Riccioli, it should be observed, lies further E., but its name was transferred to this spot by B. and M., in despair of its identification. This, no doubt, may have been impracticable, so far as it depended upon the relief of the surface, and an apology is thus obtained in this case for a change, generally speaking to be avoided; but the original Rheticus, which has only recently been recovered by Knott, is a grey opening among the luminous rays issuing from the S.W. side of Copernicus (30), and consequently only to be recognized, where B. and M., no doubt, did not think of looking for it, under high illumination. Three contiguous dark spaces of a circular form were figured here by Hevel, and denominated Lacus Herculei : from Riccioli they received the separate names of Rhæticus, Stadius, and Dominicus Maria, occupying respectively the E., S.W., and N.W. angles of the triangular area in which they are grouped. They are not difficult objects in the Full Moon, Rhæticus, in particular, which is the darkest, and is divided centrally by a more luminous ray; yet still they are now, especially the other two, so unimportant in character, being merely duller patches in a labyrinth of bright streaks, and so much less conspicuous than very many other anonymous objects, that a suspicion may reasonably arise, whether they were not, at the date of those early observations, of a more decidedly contrasted grey hue than at present. Should there be anything in this, it would of course involve a consequence of some interest—that the streak-system of Copernicus is, in this place at least, on the increase; and when we bear in mind the
very small amount of our actual knowledge as to the local colouring of the Moon, we shall feel that attention may be suitably directed to this spot, where identification and comparison are proportionally easy. Instances may be given in which variations of brightness in high illumination are probable -Linné, and a bright spot in Werner, may be specified; and it is time that observers should take this curious point in hand. On the earth, analogous changes, no doubt, may be perceived, but they would result from that cultivation of which we have no suspicion in our satellite.
It is in this ancient Rhæticus that we are to look for one of the curious "rampart-works" discovered by Gruithuisen. His sketch, in the “ Astronomisches Jahrbuch” for 1828, represents a comparatively regular white figure in a longish grey area, consisting of one vertical stripe, bent to the left at the top, where it terminates in a small hill casting a shadow; ending in something like a little crater, with internal and external shade, at the bottom; and crossed at an angle of about 60° by four similar bright streaks: the figure might have been worth copying, but that he complains, in the next volume, of its inaccuracy, there being one transverse line too many on W. side, and all of them being too bright: it had, he says, been very seldom visible, and “selenospherically obscured” for the last year. This astronomer assuredly thought, and published, an uncommon amount of nonsense. If we are to believe him, there is not a trace, ancient or modern, of volcanic action on the Moon, the so-called craters having been formed by the fall of enormous fragments from space (colossal aerolites), whose points still project above the once-plastic surface in the form of central hills. The Moon had been first a comet, then an asteroid, afterwards a satellite, and had been once covered with a primeval sea, deeper than its highest mountains, on whose features strong marks of degradation remain. He considers the clefts as indications of animal existence, and looks upon some of the smaller ones, which show no embanked edges, and may be 30 to 80 feet in depth, as being probably broad, straight clearings through forests, and forming connections of the nature of roads between all the fertile regions of the lunar surface. The “ Selenites" themselves, he owns, we could hardly expect to distinguish individually on their journeys, but does not think it impossible that large bodies of them might be detected in these roads by their difference of colour, especially if meeting and separating again. The regular straight ridges which he describes he does not seem to refer to fortification, but inclines to the idea of their being the roofs of long inhabited halls, and thinks some of the minute crater-chains, of which such wonderful examples are to be found between Eratosthenes (29) and Copernicus (30), are dwelling-places :with other dreamy matter of a similar kind. Yet this man made good use of a keen eye and sharp instrument, and saw much, and if he had spared us his inferences, would have been accepted as an observer of no little weight. I have not been able to ascertain whether his intended work, “ On the Habitability of the Moon, and Traces of its being Inhabited,” which was prepared in 1825, but, from his desire of greater completeness, remained in MS. in 1836, ever saw the light: and I have not had access to his observations in Kästner's “ Archive,” a German scientific periodical of that day; but it would seem worth the while of some astronomer who has more time at his command than falls to the lot of everybody in these days of speedy progress, to collect and compare his observations, and sift out what may be really worthy of preservation. The occasional verification of some of his assertions sufficiently proves that he was not uniformly mistaken : and we have no reason to suspect him of falsifying the evidence which he turned to such absurd account.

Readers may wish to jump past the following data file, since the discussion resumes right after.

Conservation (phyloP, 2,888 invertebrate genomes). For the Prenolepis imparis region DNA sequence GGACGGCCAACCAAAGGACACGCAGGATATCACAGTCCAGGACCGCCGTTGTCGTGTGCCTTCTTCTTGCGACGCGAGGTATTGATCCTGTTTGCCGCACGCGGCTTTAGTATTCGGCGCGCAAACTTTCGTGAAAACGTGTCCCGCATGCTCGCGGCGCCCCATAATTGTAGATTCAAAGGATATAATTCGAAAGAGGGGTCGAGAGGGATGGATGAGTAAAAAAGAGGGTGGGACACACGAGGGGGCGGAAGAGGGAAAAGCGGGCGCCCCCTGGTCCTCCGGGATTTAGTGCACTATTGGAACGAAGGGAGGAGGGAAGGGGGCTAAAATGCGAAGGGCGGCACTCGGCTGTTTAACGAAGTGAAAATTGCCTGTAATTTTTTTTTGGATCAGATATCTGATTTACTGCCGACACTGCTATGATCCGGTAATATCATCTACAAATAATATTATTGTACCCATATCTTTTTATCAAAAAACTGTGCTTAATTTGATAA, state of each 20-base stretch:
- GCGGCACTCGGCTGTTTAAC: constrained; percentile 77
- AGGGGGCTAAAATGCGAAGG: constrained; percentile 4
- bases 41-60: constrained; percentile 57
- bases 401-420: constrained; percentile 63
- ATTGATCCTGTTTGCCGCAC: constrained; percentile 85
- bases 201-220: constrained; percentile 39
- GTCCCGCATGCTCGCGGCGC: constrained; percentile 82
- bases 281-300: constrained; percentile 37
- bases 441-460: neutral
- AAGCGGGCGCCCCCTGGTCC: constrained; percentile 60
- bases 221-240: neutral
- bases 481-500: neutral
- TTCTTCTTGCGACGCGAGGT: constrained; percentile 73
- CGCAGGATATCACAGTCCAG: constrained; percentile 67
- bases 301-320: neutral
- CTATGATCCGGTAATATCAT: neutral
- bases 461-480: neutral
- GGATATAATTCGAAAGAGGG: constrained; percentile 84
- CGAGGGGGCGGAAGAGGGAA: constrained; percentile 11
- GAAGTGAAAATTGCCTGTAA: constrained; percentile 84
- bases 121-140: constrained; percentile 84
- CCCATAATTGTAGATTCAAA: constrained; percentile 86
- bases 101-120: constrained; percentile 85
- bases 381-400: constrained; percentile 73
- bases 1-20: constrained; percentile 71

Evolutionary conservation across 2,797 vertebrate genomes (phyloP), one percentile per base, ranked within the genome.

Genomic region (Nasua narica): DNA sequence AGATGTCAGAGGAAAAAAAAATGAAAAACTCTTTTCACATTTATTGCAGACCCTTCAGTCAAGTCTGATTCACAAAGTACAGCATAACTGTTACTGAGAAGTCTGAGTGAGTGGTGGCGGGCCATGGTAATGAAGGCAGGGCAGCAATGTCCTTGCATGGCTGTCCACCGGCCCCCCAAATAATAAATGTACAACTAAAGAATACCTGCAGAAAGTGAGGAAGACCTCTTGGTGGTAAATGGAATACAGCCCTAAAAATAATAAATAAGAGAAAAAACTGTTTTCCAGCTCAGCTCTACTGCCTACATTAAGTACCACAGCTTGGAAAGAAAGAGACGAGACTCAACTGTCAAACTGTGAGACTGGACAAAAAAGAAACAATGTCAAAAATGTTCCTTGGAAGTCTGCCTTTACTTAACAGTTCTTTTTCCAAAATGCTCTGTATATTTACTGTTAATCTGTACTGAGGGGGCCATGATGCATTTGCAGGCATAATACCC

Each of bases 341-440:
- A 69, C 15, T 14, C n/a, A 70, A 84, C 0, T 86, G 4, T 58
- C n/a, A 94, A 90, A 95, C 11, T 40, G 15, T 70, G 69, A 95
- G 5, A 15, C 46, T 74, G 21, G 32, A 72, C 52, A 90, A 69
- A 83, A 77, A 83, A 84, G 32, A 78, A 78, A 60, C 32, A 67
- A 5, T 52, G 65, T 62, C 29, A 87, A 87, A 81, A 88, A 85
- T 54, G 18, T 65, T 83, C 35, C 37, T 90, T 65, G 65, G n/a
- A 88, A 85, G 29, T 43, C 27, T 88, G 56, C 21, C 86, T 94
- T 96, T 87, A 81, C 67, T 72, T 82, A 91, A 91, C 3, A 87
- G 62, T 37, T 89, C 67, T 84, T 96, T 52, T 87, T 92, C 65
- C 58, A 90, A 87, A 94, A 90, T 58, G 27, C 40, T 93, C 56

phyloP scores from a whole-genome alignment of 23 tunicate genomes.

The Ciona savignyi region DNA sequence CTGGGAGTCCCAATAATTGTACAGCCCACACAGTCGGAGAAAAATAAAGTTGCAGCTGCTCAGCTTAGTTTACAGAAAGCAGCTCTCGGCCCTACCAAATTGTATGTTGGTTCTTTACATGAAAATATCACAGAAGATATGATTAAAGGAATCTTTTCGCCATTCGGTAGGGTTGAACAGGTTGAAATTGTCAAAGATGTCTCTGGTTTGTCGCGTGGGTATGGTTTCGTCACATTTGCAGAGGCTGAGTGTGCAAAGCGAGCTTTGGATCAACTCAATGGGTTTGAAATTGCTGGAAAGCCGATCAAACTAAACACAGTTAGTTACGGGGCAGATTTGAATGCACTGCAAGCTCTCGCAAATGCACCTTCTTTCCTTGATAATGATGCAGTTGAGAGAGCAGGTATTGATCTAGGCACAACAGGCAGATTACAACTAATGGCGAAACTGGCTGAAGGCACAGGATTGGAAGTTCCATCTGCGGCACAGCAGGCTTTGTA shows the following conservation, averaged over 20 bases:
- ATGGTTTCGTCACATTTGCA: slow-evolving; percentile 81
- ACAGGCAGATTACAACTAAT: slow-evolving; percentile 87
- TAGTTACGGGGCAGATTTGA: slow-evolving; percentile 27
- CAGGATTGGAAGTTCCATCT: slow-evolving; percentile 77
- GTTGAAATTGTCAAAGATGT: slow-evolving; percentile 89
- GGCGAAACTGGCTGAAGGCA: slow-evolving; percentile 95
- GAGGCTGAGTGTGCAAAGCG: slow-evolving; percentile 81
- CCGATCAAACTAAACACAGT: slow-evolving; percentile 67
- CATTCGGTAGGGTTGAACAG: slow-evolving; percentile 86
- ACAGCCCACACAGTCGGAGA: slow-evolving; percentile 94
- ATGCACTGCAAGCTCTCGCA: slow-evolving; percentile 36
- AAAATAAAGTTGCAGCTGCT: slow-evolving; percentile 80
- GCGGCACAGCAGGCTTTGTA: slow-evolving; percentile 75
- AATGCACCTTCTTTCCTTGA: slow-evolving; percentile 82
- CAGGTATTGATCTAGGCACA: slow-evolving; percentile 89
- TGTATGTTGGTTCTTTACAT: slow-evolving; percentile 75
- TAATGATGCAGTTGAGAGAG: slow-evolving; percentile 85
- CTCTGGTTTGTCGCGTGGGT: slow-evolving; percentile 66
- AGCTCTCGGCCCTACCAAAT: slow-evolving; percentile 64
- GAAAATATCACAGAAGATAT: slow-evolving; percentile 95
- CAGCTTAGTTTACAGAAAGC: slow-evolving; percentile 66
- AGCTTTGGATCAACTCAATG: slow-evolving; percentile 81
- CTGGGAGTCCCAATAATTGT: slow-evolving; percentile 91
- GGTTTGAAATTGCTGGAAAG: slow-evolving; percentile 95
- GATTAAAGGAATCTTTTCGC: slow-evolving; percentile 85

But it is time to return from the ancient Rhæticus, which, in fact, lies beyond our proper bounds, to the spot so called by B. and M., with which we complete our survey of the First Quadrant of the Moon.
We commence the second, at the centre of the disk, with the Sinus Medii, G on our Index-map. This is an undefined tract of level ground, of little comparative importance, excepting from its lying in the visible centre of the hemisphere. It contains only two small craters, and a few short and low ridges; but varied illumination produces much change in its shading. From its position relative to the Sun and Earth, this is the point of the Moon which receives the greatest share of illumination; here, with the exception of a few polar summits, is the minimum of darkness, and eyes like ours would be able at all times (except during a total eclipse) to read writing of a moderate size. Here, too, the smallest possible margin is left for deception; the changes of libration and phasis have the least effect upon the prospect; and it is accordingly especially adapted for the study of those who make the discovery of physical change their object: it is unfortunate, our authors might have added, that the region is little marked by any interesting peculiarity.
Such, however, is not the case with the district lying E. and N.E. of it, some of the features of which are so curious, that the accompanying diagram is introduced to assist in its
identification. The Moon's centre is here indicated by the two crossing lines, of which that from right to left is the equator,